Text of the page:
St. John’s (Antigua), April 7 : Batting legend Viv Richards has supported T20 skipper Darren Sammy in his decision to slam the West Indies Cricket Board (WICB) for its lack of support during the recent World T20 in India. During the post-match ceremony following the World T20 final on Sunday, Sammy said the team felt “disrespected” by the WICB and had not heard from the Antigua-based organisation during their successful campaign, reports CMC. (Read: West Indies Cricket Board most unprofessional Board, Dave Cameron is immature: Dwayne Bravo)

“I don’t think Sammy would be a liar. I think Sammy is as honest as they come so it is going to be quite interesting, going forward, to see and to hear exactly what comes from the board,” Richards, who never lost a Test series as the West Indies captain, told the Observer newspaper here on Wednesday.

He continued: “Sammy did what he had to do. It was on his mind and you could see what he said meant a lot; it came from the heart. In my mind, it looked like something planned.” “Anyone who knows Darren Sammy knows that he is an individual and how he would have led the West Indies cricket from his very start as captain, and sees how committed he is. So I am pleased, in a big way, that he was able to get it off his chest.”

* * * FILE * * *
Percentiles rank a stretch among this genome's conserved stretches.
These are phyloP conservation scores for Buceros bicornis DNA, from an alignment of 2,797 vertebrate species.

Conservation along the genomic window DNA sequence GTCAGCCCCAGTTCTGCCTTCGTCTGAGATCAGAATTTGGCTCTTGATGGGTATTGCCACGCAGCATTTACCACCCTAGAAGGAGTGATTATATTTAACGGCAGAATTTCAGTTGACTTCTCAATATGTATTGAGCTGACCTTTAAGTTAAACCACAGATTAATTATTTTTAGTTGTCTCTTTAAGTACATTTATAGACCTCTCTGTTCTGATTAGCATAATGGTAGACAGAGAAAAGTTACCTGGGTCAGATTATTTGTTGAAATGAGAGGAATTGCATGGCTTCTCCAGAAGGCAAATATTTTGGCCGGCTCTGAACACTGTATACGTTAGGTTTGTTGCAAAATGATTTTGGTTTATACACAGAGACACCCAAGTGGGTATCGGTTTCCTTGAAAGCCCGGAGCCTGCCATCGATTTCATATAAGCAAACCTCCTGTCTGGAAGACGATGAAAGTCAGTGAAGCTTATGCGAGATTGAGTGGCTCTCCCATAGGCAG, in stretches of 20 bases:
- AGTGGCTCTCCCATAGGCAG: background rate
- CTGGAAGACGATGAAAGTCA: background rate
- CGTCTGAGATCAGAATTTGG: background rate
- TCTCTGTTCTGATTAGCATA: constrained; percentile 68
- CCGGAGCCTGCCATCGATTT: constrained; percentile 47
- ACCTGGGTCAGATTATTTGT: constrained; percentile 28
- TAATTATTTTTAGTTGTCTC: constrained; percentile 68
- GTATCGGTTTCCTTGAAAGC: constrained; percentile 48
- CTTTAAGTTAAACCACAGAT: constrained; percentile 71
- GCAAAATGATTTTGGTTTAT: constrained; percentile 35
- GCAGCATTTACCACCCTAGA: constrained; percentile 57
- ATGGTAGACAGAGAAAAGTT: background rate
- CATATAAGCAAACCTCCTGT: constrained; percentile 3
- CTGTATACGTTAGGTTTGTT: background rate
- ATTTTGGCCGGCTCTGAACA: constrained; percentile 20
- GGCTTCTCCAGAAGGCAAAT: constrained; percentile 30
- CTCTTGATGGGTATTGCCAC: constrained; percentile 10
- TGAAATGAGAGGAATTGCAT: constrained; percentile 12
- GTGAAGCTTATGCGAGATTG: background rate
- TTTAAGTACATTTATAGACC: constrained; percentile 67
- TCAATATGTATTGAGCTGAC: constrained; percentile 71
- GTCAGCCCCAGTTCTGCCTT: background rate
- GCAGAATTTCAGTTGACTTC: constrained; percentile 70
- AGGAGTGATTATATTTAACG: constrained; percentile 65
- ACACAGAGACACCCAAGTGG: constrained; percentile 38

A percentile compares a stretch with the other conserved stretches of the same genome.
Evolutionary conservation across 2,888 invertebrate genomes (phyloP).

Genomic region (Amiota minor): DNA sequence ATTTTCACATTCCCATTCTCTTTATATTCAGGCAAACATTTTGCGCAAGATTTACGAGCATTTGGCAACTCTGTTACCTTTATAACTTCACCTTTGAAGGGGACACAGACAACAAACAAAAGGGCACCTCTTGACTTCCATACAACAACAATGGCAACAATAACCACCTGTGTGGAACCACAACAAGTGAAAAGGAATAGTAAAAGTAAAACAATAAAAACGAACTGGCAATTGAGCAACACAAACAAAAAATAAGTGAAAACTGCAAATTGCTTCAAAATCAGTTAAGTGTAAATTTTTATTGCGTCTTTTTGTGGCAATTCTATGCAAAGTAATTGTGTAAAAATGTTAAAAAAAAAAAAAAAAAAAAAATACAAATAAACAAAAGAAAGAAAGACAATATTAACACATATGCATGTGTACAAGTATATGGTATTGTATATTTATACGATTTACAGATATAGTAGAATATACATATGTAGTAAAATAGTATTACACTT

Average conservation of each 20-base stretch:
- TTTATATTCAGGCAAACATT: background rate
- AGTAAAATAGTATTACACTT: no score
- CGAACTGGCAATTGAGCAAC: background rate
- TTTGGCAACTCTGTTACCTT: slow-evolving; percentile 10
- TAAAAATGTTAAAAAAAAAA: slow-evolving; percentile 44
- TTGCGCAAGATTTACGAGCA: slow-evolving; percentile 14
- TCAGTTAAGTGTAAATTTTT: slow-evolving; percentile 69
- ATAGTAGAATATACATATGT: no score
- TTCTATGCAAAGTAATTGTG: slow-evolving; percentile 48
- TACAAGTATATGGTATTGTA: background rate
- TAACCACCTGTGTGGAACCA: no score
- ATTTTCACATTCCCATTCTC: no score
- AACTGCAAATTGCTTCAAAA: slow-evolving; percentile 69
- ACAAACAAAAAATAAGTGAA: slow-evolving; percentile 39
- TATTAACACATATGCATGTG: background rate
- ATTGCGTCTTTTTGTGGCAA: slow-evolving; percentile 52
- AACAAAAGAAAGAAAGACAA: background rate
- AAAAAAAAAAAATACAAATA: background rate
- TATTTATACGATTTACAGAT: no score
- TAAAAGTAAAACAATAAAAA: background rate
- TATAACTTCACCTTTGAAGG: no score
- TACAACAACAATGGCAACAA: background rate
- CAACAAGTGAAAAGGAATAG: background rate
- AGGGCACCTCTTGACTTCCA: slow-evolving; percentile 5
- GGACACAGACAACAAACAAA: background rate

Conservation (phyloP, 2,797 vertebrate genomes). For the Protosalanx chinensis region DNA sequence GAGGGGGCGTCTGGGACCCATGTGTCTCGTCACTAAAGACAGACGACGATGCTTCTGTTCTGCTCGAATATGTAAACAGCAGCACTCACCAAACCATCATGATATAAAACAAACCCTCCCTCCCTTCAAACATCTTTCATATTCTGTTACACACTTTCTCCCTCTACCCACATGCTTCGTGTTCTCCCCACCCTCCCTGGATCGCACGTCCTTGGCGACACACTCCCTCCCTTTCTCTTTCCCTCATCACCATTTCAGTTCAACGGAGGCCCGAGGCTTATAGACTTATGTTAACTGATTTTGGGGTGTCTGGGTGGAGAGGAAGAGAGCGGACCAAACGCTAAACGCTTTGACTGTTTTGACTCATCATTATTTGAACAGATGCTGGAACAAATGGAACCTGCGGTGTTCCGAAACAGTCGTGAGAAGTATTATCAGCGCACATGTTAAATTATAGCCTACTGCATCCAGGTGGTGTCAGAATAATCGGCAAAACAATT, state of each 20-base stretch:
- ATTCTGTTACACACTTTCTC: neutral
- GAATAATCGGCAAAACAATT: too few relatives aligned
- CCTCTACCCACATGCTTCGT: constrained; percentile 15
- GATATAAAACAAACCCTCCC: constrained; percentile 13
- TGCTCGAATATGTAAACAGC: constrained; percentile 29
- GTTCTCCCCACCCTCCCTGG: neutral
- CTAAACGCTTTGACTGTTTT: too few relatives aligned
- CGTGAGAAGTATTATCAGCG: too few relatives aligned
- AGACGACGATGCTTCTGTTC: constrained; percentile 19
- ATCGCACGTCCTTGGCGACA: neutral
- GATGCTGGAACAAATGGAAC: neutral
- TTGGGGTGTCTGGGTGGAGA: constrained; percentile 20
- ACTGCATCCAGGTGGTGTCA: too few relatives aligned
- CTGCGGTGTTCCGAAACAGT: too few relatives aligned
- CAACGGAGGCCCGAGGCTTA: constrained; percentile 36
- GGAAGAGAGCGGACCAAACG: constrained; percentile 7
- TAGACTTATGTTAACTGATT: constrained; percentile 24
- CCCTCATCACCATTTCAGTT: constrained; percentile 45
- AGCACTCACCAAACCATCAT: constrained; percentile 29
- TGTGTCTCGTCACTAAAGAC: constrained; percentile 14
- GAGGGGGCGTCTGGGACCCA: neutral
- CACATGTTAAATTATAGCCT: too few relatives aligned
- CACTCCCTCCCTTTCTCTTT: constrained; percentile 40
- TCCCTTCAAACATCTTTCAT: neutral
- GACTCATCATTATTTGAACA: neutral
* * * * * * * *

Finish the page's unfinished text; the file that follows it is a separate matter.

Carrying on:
Prior to the squad’s departure for the pre-World Cup training camp in Dubai, Sammy found himself at the centre of a brief impasse between the players and the WICB over remuneration for the tournament.

Acting as the players’ representative, Sammy labelled the pay offer “totally unacceptable” in a letter to the board and asked for a return to the previous pay structure. The proposal was rejected by the board who said the agreement had already been hammered out with the West Indies Players’ Union (WIPA).

The West Indies created history at the World T20 when they swept both the men’s and women’s titles last Sunday. The women downed three-time defending champions Australia Women by eight wickets while the men followed up with a sensational last over four-wicket victory over England. Richards said the board now needed to harness the energy from this achievement, along with that of the Under-19s success at the Youth World Cup earlier this year.

“There are some hungry folks out there and especially with the excitement with what would have been created from the three versions like the Under-19, the women’s factor then the men doing what they did on Sunday,” Richards said.

“The interest would certainly be there, so we need to try and get into some areas where we haven’t tapped before to try and find some of these fast bowlers that maybe, can help to make a difference in the future. I don’t think enough of that would have been done in the past.”